to do better.

People make mistakes, we

all make mistakes, and we

all seek forgiveness, and

forgiveness is available

to all of us. A consistent

ethic of solidarity helps us

resolve the hardness of

our hearts to enable us to

empathetically imagine our

way into someone else’s

circumstances. A consistent

ethic of solidarity enables

each of us to be agents

of grace and, possibly,

to prevent mistakes and

grievances. When we talk

about an ethic of solidarity

versus an ethic of life, we

are responsible to and for

each other. Solidarity always

comes back to the two

greatest commandments:

love the Lord your God with

all your heart and mind and

soul, and love your neighbor

as yourself.

We are in several moments

of transition in America and

in the church. Thanks to

Pope Francis and Cardinal

Cupich, we have a new

opportunity to take a fresh

look at Cardinal Bernardin’s

legacy. Looking at a

consistent ethic of solidarity

is something we need to

take advantage of.

Kozak: There is a

power in solidarity

and our relationships

to one another. It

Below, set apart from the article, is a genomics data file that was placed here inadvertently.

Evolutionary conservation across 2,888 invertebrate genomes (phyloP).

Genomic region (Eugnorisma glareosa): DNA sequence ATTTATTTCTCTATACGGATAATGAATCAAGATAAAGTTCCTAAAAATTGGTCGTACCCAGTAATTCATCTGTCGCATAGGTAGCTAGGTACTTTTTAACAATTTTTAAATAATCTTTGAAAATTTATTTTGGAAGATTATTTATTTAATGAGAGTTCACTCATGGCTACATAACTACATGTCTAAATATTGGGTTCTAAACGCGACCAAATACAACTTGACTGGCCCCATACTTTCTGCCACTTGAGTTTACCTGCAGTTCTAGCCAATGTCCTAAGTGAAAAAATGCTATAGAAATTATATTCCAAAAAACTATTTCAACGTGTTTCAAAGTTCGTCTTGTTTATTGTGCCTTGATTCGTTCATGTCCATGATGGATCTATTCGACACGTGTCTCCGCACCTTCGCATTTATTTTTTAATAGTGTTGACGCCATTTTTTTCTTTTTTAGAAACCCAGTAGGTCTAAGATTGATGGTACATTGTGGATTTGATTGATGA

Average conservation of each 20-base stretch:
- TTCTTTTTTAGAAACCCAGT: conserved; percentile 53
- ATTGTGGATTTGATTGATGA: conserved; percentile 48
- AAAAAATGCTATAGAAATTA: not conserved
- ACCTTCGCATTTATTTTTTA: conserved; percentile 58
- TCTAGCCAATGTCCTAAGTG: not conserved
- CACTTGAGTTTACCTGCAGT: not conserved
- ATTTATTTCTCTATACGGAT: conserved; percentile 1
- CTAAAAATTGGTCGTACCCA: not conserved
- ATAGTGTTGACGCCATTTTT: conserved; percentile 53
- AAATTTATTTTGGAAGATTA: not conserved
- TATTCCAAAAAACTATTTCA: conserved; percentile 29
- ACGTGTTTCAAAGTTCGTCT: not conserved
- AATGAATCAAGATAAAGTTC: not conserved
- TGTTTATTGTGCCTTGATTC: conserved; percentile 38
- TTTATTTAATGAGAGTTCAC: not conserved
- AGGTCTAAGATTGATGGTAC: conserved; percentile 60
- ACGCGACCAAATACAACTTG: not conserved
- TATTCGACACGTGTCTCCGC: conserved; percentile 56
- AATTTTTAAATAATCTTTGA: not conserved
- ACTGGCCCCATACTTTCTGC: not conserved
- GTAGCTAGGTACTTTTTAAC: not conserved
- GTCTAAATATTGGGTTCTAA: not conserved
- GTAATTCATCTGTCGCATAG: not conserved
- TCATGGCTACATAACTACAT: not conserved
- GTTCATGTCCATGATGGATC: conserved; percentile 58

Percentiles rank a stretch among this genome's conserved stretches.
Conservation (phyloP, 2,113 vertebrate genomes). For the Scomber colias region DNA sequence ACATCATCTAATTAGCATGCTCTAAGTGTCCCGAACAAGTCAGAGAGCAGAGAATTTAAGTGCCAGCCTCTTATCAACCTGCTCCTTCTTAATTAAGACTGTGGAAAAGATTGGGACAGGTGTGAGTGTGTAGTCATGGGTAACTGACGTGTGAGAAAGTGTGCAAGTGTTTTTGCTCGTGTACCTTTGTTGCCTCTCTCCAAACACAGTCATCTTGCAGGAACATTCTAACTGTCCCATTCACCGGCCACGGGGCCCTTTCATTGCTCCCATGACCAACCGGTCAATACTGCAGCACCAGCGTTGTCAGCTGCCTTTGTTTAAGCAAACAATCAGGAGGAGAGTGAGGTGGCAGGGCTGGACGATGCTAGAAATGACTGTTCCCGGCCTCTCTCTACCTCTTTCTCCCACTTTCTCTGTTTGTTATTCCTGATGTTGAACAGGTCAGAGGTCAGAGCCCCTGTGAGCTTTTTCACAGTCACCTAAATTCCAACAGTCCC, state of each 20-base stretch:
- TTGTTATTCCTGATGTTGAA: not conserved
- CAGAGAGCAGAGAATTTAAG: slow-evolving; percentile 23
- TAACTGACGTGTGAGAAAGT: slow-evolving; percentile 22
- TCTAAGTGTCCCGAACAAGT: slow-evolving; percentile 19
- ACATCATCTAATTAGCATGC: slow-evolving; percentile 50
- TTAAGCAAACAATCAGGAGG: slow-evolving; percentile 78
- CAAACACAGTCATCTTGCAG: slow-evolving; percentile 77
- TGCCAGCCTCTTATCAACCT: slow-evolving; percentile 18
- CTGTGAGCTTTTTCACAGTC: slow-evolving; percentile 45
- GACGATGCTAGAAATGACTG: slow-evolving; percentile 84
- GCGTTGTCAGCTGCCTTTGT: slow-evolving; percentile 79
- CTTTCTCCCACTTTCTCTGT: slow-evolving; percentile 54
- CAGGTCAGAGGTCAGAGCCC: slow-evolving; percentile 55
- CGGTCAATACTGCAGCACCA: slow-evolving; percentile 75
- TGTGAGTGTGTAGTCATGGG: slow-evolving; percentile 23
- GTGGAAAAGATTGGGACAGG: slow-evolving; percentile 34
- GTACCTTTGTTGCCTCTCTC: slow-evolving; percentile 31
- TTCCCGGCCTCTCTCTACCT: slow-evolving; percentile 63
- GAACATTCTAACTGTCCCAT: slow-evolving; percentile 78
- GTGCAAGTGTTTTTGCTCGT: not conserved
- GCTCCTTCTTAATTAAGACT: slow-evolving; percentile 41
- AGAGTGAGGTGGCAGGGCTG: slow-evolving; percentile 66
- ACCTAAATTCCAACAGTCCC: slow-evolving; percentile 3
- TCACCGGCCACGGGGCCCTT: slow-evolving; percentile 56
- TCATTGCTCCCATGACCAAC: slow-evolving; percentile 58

may take years to

realize it, but there’s

something powerful

to it.

Millies: My work

at the Bernardin

Center enables

me to develop

the legacy of

Cardinal Bernardin.

I see that there are

possible partners

and conversations

everywhere. If we

are to take the

consistent ethic

of solidarity seriously,

we cannot afford to

exclude anyone from

the conversation.

Kozak: Basically, the only

person you would not want

to have a conversation with is

somebody who doesn’t want

to have a conversation.

Millies: Those are the people

who I personally seek out

with the most determination!

That’s where the work really is.

Kozak: I love the

line that you said

earlier: we can

do better.

Millies: We have to do

better. Our job, my job, is

to tend to things here in the

world for as long as I can

and to bring about as much

mercy and justice as I can.

This goes back to the idea

of why I think solidarity

is such a good way to

approach things. Pope

Francis in Laudato Si says

we all have to live in this

world together. So we

should act that way. I would

rather concentrate on what

we share, which includes

history and the needs of

the planet and the societies

in which we live and the